A TRIO of community councillors have been praised for their efforts to help people in Dunbar during “a strange year”.

Volunteers stepped forward across the town and West Barns to help neighbours when the coronavirus pandemic emerged earlier this year.

During lockdown, volunteers collected shopping and prescriptions, as well as offering an array of other services to vulnerable neighbours.

Disused laptop computers and tablets were also refurbished and passed on to students who were unable to attend school.

Pippa Swan, chairwoman of Dunbar Community Council, praised the efforts of those involved with the voluntary resilience team during what she described as “a strange year for us all”.

Recalling the lockdown, she said: “Covid-19 has dominated all that we have done and prevented much that we would have liked to do.”

Dunbar and West Barns was split into nine distinct areas during lockdown, with each having a single point of contact (SPoC) who oversaw a team of volunteers.

Each of the SPoCs could then get in touch with community councillor George Robertson, who is also the chairman of the Dunbar and East Linton Area Partnership (DELAP) and headed up the resilience efforts.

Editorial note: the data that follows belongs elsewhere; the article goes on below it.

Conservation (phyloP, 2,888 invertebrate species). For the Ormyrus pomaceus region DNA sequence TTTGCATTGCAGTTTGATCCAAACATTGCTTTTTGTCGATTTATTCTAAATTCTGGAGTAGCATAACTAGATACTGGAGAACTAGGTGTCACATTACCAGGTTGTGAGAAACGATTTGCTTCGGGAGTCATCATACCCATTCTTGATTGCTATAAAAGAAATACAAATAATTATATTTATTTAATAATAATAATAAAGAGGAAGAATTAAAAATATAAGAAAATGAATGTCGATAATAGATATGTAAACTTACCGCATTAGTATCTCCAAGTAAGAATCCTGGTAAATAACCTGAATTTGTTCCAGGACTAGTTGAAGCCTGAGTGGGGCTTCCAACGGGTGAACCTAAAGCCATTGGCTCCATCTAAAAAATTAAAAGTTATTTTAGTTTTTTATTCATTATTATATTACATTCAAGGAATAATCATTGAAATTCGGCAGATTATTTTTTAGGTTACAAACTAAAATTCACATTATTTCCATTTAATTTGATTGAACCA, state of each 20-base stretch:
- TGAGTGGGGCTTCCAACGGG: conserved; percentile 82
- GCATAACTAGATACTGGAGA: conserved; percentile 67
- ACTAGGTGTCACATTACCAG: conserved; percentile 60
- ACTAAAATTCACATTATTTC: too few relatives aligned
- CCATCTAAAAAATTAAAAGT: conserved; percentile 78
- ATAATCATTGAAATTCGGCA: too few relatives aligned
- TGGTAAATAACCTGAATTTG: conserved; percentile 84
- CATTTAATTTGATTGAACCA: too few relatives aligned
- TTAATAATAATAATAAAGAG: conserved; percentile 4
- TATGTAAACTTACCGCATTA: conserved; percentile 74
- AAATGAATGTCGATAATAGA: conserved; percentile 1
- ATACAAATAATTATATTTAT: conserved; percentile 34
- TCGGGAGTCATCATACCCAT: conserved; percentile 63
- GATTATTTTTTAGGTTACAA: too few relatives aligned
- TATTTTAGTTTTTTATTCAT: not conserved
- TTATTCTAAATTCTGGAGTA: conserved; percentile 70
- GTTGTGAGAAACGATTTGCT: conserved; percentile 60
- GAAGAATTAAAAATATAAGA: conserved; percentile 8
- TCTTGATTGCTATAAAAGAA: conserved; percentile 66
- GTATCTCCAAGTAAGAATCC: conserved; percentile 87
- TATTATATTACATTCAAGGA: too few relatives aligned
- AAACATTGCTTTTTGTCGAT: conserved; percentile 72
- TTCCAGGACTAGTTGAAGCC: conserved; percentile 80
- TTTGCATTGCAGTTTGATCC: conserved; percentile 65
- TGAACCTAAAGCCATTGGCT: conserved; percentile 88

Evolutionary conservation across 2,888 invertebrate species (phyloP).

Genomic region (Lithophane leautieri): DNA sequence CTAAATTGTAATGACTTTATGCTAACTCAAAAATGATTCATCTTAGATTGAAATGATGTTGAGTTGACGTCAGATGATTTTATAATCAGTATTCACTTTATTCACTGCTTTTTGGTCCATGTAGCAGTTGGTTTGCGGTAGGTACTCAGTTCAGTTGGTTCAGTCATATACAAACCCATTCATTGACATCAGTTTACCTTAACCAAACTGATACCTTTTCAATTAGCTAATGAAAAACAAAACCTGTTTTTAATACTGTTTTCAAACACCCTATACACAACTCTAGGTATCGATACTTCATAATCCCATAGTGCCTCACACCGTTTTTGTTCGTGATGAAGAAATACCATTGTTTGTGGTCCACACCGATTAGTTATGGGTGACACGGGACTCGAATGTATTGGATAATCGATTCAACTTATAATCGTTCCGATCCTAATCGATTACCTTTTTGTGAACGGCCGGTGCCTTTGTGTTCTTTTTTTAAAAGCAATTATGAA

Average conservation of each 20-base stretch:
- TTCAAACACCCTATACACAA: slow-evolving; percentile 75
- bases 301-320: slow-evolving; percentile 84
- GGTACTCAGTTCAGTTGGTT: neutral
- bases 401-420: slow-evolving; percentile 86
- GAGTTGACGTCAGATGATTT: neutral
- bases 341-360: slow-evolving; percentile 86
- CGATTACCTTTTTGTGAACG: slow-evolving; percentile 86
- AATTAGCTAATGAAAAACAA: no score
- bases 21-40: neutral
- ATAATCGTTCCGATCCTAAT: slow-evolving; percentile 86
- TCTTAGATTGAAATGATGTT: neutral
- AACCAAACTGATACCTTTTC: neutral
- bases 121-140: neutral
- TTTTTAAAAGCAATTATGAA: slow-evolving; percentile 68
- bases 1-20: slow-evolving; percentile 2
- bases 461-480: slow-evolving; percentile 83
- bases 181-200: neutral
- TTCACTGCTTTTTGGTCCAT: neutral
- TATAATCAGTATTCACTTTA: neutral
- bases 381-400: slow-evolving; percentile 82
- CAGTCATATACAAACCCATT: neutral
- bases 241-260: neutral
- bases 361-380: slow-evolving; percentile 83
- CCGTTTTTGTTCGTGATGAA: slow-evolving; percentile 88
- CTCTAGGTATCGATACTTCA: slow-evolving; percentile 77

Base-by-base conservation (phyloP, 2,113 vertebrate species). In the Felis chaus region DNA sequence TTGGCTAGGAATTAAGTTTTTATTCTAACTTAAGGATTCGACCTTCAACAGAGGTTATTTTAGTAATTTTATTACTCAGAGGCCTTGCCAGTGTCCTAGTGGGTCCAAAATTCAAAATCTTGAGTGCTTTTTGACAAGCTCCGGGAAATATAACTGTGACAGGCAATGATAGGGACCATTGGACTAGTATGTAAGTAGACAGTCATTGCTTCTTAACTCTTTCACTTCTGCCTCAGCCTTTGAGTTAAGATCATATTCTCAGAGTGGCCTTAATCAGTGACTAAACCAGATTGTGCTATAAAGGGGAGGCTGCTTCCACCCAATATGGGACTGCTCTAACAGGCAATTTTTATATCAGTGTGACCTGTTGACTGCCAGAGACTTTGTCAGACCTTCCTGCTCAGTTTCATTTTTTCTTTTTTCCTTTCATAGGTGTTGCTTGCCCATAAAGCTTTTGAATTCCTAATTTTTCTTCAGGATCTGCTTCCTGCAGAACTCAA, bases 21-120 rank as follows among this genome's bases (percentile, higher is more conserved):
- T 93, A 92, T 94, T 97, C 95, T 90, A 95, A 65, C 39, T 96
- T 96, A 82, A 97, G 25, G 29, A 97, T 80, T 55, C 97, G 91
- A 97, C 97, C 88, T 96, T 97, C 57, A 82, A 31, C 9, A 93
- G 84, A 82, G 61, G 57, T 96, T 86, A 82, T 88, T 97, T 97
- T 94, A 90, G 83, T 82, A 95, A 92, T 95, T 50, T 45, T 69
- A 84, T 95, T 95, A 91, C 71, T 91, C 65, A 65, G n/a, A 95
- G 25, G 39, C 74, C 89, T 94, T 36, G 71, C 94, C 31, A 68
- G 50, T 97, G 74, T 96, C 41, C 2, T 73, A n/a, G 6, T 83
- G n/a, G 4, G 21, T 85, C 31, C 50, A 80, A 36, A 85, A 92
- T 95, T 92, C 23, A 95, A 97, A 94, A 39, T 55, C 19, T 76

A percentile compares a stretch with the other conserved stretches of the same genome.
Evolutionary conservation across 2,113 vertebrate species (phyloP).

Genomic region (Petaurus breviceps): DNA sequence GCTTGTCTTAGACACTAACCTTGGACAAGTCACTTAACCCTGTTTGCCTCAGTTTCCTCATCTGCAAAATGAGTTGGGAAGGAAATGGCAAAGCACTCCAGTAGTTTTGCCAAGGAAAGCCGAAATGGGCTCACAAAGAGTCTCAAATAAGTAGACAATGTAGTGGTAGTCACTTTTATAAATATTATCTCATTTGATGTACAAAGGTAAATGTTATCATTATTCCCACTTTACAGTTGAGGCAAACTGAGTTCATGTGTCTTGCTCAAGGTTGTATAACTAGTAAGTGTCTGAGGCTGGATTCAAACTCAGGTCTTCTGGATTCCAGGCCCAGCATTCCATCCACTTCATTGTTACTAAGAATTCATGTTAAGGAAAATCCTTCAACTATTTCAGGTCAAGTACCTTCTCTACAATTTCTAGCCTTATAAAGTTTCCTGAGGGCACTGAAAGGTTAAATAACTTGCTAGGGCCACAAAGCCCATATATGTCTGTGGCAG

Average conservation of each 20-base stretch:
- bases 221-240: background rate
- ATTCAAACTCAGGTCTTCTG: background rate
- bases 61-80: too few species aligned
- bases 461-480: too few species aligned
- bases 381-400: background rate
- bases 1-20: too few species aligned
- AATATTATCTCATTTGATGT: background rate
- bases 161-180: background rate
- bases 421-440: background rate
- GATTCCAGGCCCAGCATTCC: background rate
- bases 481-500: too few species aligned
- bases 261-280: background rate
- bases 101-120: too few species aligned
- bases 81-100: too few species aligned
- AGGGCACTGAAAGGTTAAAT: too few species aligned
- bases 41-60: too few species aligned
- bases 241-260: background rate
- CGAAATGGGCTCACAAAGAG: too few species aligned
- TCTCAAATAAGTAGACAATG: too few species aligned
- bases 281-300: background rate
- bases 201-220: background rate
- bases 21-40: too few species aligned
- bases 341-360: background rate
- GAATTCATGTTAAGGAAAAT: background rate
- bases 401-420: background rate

Mrs Swan highlighted the work of Mr Robertson, as well as fellow community councillors Ian Hamilton, who has announced his intention to step down, and Jacquie Bell.

The chairwoman said: “Dunbar community owes a huge debt of gratitude to community councillor George Robertson, who took immediate charge of a volunteer response to support those who had to stay firmly behind doors.

“He gathered a team of volunteers – some 200 people in total – built response groups, designed protocols and managed the support network for four months until the ‘emergency’ phase was deemed to be over.

“Community councillors Jacquie Bell and Ian Hamilton deserve particular thanks and praise for the unstinting support given to George and the wider volunteer group.

“The volunteer response required for this pandemic prompted action in respect of a formal Community Emergency Response Plan (CERP) and this was completed by Ian Hamilton and agreed and signed off by East Lothian Council.

“The CERP will continue to be reviewed and managed by a community council volunteer, appointed annually, and will remain a flexible response framework.”

The global pandemic also saw the cancellation of a number of events in Dunbar, including Civic Week.

Plans had been drawn up by a team of volunteers to celebrate 650 years of the town as a Royal Burgh.

The week-long celebration fell by the wayside, although “a highly successful competition” for the best dressed house, window and scarecrow was held.